According to the study, exercise helps maintain the brain’s gray matter, which is linked to various skills and thinking abilities. So, keeping your gray matter intact may help prevent thinking declines, the German researchers explained.
The report was published online Jan. 2 in the Mayo Clinic Proceedings.
“This [study] provides indirect evidence that aerobic exercise can have a positive impact on cognitive function in addition to physical conditioning,” said Dr. Ronald Petersen, a Mayo Clinic neurologist.
“Another important feature of the study is that these results may apply to older adults, as well. There is good evidence for the value of exercise in midlife, but it is encouraging that there can be positive effects on the brain in later life as well,” said Petersen, who co-authored an editorial that accompanied the report.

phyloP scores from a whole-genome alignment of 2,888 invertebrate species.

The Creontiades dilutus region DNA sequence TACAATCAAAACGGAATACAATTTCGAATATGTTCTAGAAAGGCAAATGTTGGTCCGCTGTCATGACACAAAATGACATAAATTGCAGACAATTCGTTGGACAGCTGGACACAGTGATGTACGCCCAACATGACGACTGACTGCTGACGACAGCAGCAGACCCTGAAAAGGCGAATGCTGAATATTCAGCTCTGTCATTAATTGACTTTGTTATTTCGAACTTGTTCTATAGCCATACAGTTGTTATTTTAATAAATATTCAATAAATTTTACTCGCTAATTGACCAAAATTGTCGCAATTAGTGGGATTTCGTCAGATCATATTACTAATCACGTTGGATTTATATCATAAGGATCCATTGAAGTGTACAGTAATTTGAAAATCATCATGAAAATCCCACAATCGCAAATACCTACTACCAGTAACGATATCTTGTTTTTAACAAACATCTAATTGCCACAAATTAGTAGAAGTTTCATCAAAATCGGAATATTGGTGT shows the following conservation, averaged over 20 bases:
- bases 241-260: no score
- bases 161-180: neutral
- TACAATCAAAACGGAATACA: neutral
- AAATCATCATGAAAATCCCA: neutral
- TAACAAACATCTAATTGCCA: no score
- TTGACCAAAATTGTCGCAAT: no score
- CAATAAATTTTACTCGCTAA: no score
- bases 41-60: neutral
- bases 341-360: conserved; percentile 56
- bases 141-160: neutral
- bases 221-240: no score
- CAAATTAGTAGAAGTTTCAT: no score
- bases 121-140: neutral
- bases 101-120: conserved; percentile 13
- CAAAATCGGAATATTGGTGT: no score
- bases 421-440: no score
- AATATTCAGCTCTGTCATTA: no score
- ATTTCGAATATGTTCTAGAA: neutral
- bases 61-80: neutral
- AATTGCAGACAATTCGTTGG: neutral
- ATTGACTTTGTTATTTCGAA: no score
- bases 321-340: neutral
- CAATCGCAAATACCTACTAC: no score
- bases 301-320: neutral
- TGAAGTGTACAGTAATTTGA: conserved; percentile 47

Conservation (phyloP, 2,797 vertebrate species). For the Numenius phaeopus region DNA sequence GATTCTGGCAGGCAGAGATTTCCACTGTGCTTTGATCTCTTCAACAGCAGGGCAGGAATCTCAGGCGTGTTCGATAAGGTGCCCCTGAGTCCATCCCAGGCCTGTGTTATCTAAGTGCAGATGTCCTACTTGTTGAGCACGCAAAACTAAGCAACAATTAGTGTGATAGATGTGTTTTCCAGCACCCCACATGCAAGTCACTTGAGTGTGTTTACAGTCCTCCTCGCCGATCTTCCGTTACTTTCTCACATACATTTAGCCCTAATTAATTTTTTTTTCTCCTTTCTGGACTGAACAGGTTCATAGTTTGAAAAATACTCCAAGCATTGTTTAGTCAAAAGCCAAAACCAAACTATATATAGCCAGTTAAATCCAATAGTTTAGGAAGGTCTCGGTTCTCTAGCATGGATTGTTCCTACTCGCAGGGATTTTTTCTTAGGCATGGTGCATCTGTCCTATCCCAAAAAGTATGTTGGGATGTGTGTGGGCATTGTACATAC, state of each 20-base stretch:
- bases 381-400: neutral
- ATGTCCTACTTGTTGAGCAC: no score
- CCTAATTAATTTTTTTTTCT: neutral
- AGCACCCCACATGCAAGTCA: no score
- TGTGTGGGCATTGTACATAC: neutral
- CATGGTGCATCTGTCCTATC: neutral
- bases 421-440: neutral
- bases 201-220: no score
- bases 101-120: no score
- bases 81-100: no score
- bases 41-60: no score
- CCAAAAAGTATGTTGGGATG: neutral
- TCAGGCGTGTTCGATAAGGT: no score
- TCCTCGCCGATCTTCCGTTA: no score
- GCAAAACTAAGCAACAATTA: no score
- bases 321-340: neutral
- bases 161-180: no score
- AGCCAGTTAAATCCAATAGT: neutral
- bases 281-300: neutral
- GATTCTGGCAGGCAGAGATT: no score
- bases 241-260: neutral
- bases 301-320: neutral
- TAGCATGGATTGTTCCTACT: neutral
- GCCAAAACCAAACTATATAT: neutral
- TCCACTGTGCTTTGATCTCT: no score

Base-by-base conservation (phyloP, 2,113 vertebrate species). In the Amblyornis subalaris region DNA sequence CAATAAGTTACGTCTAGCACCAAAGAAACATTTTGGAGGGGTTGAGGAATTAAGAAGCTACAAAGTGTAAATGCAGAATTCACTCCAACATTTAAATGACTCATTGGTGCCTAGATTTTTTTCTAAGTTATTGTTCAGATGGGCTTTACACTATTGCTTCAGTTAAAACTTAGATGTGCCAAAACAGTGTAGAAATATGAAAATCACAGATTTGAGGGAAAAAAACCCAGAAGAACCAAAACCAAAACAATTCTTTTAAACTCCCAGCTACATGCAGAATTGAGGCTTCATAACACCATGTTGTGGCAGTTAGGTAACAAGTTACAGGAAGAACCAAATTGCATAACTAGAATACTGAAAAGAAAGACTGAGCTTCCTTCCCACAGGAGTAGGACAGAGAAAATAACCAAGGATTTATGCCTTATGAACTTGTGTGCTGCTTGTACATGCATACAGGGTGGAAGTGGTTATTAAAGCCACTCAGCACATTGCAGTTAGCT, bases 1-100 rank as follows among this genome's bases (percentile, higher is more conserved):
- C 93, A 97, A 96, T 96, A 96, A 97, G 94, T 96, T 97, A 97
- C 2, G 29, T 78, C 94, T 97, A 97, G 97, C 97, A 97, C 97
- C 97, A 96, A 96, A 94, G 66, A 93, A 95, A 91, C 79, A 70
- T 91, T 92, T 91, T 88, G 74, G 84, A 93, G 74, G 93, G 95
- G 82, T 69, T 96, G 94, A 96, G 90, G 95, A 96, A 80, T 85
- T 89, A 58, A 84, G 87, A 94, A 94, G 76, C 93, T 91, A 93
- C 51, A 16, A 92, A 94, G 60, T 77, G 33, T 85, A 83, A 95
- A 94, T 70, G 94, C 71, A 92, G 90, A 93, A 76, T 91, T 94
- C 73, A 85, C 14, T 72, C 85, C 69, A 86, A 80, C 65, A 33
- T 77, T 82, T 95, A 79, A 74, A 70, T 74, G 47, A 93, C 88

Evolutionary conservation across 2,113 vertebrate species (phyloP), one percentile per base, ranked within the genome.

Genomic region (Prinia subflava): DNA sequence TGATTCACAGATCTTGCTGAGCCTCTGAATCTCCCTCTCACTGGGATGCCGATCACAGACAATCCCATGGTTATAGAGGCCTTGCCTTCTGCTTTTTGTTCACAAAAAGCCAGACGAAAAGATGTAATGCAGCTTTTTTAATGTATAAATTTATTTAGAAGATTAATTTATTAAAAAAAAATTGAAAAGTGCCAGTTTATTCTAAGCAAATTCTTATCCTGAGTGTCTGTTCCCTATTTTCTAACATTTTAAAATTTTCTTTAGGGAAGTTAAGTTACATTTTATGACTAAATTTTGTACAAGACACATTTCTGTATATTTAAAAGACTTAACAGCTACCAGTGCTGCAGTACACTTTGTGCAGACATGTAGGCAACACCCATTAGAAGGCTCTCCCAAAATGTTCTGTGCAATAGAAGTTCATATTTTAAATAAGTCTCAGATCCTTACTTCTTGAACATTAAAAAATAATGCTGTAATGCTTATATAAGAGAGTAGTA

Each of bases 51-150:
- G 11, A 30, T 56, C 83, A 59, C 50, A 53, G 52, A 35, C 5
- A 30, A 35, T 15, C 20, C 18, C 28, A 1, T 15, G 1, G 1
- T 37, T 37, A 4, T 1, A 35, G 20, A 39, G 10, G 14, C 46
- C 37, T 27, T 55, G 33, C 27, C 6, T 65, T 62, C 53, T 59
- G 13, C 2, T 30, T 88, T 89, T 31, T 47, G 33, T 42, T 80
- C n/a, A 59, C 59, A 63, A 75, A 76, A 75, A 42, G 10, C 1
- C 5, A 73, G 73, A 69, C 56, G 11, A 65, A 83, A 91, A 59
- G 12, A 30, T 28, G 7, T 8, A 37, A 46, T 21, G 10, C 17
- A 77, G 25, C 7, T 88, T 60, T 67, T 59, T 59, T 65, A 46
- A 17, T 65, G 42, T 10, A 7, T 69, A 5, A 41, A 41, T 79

The German researchers, led by Katharina Wittfeld, followed more than 2,000 adults in northeastern Germany from 1997 through 2012. Over the study period, fitness was measured and participants underwent MRI brain scans.
Although the study found an association between exercise and brain health, it couldn’t prove a cause-and-effect relationship.
According to Mayo Clinic experts, moderate and regular exercise — about 150 minutes per week — is recommended. Good fitness also involves:Not smoking, following healthy eating habits, maintaining a healthy weight, Keeping a low blood pressure, Controlling cholesterol levels and reducing blood sugar.